Yesterday (March 26), the European Parliament voted to pass the EU Copyright Directive, which includes two controversial rules: The first, Article 11—colloquially referred to as a “link tax” by detractors—would require aggregation platforms like Google News to obtain a license in order to hyperlink or quote from a news article. Anything beyond “individual words or very short extracts” would fall under this provision. The second rule, Article 13, known as the “upload filter,” requires content-hosting websites, such as YouTube and Twitch, to take active measures (described as “best efforts”) to acquire licenses for all uploaded content, or possibly be held liable for copyright infringement.
Before the final vote on the EU Copyright Directive, Parliament voted on whether to allow amendments, which could have allowed for the eventual removal of the controversial rules (Articles 11 and 13). The vote failed, 312 to 317. Thirteen Swedish members of European Parliament, however, have said they voted incorrectly, according to The Guardian. Had they voted correctly, the vote would have passed. Although the official record was changed, the initial result will not, meaning there will not be an amendment vote and that Articles 11 and 13 will seemingly pass with the rest of the EU Copyright Directive.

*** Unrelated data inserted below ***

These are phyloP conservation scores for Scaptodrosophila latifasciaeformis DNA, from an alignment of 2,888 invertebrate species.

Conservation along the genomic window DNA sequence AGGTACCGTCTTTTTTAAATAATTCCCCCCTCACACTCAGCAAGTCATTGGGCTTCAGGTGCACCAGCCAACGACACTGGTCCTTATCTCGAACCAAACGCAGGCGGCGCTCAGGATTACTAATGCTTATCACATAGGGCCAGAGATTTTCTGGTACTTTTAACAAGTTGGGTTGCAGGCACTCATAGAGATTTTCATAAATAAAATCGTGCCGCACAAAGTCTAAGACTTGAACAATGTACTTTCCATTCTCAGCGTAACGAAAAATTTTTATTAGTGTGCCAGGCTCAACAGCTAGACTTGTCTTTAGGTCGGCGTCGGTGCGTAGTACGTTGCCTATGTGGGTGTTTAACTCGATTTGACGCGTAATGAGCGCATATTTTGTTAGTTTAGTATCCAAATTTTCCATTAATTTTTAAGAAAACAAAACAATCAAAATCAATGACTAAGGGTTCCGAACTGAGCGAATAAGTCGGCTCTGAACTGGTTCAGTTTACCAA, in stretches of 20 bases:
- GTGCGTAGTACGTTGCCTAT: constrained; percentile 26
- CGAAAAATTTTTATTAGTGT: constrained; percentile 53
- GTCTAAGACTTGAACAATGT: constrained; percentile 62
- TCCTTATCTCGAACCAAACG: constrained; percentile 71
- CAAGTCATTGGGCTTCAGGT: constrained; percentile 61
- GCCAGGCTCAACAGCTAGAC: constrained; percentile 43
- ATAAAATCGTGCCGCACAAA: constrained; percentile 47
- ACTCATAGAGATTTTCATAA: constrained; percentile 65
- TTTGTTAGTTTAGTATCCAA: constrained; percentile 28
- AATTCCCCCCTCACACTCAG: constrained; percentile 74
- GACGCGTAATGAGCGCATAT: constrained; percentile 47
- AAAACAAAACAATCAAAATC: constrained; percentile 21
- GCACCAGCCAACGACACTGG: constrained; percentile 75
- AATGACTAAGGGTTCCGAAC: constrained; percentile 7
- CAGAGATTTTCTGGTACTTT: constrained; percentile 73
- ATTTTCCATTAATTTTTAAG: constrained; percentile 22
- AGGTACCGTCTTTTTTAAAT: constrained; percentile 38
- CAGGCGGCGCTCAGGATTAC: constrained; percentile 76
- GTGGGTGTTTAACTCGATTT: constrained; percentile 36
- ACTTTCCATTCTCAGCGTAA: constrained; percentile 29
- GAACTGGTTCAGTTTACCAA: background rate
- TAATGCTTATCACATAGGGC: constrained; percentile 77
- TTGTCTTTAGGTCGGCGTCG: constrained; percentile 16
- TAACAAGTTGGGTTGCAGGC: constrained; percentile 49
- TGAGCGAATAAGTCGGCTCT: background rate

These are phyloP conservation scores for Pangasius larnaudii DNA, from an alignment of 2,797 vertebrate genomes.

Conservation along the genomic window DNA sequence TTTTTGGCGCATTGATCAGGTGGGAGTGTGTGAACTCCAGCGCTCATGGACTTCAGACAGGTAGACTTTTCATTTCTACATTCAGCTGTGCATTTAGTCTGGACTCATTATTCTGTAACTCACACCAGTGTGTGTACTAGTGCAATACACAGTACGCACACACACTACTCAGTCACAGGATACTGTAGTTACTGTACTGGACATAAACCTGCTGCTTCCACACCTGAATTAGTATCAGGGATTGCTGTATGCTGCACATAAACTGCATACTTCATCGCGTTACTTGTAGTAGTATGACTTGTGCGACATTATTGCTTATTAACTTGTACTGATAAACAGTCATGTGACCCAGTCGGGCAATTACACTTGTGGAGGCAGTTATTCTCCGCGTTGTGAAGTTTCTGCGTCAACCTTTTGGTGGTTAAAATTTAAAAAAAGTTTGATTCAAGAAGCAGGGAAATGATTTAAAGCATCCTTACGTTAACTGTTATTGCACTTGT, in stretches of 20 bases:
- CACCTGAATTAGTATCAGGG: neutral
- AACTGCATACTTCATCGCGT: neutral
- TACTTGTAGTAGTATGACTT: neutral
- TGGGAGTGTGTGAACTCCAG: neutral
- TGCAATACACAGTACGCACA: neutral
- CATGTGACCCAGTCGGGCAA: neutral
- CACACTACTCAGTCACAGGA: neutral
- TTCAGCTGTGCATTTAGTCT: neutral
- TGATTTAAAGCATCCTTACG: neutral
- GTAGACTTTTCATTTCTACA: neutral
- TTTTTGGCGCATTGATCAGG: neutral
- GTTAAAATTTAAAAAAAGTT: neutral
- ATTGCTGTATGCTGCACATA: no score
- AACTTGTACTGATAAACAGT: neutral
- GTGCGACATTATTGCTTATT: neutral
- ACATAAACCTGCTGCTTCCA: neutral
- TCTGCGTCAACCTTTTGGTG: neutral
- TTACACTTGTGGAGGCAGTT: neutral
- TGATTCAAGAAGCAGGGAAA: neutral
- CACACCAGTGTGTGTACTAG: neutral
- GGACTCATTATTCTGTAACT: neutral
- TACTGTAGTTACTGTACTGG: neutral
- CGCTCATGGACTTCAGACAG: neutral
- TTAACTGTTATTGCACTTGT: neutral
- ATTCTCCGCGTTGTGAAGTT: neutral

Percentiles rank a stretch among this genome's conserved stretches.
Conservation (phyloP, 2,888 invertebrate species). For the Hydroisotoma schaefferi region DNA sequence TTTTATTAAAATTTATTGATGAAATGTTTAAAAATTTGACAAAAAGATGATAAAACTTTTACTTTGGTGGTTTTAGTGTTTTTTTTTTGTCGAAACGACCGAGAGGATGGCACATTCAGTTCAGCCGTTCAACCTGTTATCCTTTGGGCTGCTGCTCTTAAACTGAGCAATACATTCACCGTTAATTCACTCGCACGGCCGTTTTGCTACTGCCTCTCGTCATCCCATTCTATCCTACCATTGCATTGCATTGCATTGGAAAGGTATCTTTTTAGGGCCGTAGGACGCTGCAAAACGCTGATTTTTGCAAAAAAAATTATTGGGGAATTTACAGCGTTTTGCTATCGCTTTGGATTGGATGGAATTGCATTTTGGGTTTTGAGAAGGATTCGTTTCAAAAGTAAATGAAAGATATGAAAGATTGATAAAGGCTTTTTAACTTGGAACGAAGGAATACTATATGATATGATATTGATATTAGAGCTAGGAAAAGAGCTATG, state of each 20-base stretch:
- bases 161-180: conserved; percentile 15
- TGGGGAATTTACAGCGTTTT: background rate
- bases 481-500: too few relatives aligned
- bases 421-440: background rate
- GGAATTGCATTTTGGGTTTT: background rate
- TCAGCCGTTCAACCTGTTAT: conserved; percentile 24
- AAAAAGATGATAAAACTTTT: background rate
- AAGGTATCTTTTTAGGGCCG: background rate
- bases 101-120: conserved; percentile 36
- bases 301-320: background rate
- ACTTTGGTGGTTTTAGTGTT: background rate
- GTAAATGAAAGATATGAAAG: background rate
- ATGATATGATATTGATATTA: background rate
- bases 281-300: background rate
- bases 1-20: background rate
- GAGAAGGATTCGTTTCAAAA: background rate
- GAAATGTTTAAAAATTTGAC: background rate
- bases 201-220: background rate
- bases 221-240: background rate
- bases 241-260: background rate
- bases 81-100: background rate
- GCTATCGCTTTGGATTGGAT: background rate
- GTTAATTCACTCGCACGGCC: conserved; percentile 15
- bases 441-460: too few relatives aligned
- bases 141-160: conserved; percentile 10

As writer Richard Smirke noted in Billboard earlier this month, the final text of Article 13 caused division among figures in the music industry. Some praised placing the onus of policing copyright infringement on tech companies, while others expressed concerned over ambiguous language in the directive that would potentially hurt rights holders in the longer term.
Here’s why Article 13 matters to music listeners: Even with licensing agreements in place, it is impossible for large sites like YouTube to obtain authorization for every single piece of music ever uploaded to their servers. This fact, coupled with their possible liability under the new rule, will lead to stricter “upload filters” when it comes to these platforms. This will have consequences for all manners of music that might be difficult to obtain a license for: DJ mixes, remixes, music that is out of print, and other music could be blocked as a result of the filters.